The Green Principles of Engineering (5:57)
Similarly to how Security is part of what we do, Sustainable Software Engineering should also be part of what we do. Luckily, principles.green has defined some for you: 1 – Build applications that are carbon efficient which means minimizing the amount of carbon emitted per unit of work. 2 – Build applications that are energy efficient – if you create anything for mobile devices you are probably well aware of this already and how your code effects battery life. Sustainable Software Engineering takes responsibility for the electricity it consumes and is built in a way that minimizes consumption of that energy. 3 – Run you servers and machines at a high rate of utilization. Take full advantage of what you have already and minimize wasted cycles and resources. 4 – Understand the carbon intensity behind your system. A carbon Intensity value is calculated by how many grams of carbon is required to produce a kilowatt-hour of electricity. 5 – Minimize the carbon embodied in your hardware and extend the lifetime of your machines. 6 – Reduce the amount of data and the distance it must travel across the network. 7 — Shape demand to your supply rather than shaping your supply to your demand by making your systems Carbon-Aware. This is similar to the practice of load shedding that drops traffic during times of peak load. 8 — And then look at the whole system rather than just your specific piece to understand where you can increase carbon efficiency. Deep-diving all of these principles is an entire talk on its own, and you can read more for yourself at principles.green (Which is on GitHub so feel free to contribute!), so instead I will focus on a few examples of applying these principles to some common scenarios.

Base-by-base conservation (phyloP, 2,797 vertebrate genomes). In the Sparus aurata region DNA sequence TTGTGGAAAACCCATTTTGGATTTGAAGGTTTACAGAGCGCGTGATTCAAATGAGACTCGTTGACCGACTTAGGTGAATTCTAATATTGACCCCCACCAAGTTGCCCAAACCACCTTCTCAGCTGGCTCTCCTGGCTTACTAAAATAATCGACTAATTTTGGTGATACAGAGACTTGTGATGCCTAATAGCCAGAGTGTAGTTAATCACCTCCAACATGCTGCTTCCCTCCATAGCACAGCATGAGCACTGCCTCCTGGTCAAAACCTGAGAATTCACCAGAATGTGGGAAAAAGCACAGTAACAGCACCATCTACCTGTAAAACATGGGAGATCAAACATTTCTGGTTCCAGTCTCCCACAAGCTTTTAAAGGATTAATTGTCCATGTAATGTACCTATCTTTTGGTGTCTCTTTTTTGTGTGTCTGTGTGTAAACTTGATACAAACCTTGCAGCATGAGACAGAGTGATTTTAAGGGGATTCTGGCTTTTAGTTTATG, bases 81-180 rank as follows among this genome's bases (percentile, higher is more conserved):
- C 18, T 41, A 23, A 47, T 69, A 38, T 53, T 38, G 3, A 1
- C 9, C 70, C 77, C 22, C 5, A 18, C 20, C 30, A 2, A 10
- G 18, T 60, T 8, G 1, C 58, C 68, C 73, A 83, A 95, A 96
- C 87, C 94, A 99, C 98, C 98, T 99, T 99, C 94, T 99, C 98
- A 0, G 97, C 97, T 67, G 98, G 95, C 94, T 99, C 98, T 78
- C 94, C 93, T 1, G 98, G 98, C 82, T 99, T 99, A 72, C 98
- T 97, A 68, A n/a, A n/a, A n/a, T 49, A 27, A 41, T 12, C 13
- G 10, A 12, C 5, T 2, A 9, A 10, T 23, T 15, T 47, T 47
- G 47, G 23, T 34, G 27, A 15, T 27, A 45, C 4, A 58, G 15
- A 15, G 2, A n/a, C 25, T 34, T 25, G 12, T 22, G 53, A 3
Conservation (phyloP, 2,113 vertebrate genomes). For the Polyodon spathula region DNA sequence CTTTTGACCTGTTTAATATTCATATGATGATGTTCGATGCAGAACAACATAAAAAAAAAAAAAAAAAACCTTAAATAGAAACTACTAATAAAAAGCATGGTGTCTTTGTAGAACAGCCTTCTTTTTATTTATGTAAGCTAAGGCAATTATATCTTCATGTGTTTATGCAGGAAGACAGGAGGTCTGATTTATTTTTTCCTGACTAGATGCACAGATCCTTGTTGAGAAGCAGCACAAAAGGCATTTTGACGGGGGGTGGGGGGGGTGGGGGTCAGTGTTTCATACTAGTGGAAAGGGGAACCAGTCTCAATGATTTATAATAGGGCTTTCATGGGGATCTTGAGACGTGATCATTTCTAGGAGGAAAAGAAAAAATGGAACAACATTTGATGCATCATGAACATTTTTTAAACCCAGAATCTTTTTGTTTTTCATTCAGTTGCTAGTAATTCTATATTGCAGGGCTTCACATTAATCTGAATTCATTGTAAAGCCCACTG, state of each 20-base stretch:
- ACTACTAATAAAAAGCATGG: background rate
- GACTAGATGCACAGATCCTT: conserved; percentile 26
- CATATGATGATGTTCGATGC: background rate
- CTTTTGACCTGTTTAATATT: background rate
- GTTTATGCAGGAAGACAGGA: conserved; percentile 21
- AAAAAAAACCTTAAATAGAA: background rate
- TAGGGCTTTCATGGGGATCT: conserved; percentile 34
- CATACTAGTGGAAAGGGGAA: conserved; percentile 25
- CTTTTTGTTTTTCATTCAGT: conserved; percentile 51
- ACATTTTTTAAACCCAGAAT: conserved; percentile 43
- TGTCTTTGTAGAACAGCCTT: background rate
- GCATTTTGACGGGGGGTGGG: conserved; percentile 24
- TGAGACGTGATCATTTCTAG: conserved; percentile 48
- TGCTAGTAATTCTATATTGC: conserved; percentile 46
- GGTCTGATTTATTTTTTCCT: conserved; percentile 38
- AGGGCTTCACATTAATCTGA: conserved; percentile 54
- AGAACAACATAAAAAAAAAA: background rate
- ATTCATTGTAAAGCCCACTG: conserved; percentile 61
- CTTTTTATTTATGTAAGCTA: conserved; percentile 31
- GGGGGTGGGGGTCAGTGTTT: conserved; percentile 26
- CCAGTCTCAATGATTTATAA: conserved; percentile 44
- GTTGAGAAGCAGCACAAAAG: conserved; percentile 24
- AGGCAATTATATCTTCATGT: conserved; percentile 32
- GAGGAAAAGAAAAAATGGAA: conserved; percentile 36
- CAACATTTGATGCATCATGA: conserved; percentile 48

Applying Green Principles: Microservices architecture (7:57)
What would this look like for Microservices. (1) The first step is to focus on your compute utilization. Limit the number of cores you need and use the cores that you have more effectively through more efficient code or improved scaling parameters. (2) Similarly, for storage: Ensure proper indexing and sharding rules to minimize power and processing and maximize your energy proportionality. Having a more efficient database means more efficient queries which means less wait time which makes your compute and application faster. (3) Reduce your payloads and overall volume of data as well as the distance it travels across the network. (4) And look to reduce your number of overall microservices as each one brings an overhead with it. I’m not advocating for full monolith here since you probably have very good business reasons for all your microservices, but you can move the ones that have tight dependencies on each other to the same nodes or clusters. Try co-locating them with their storage if they do a lot of reads. You probably are doing some of this already but viewing these through the lens of Environmental Sustainability changes the priority and value of the work.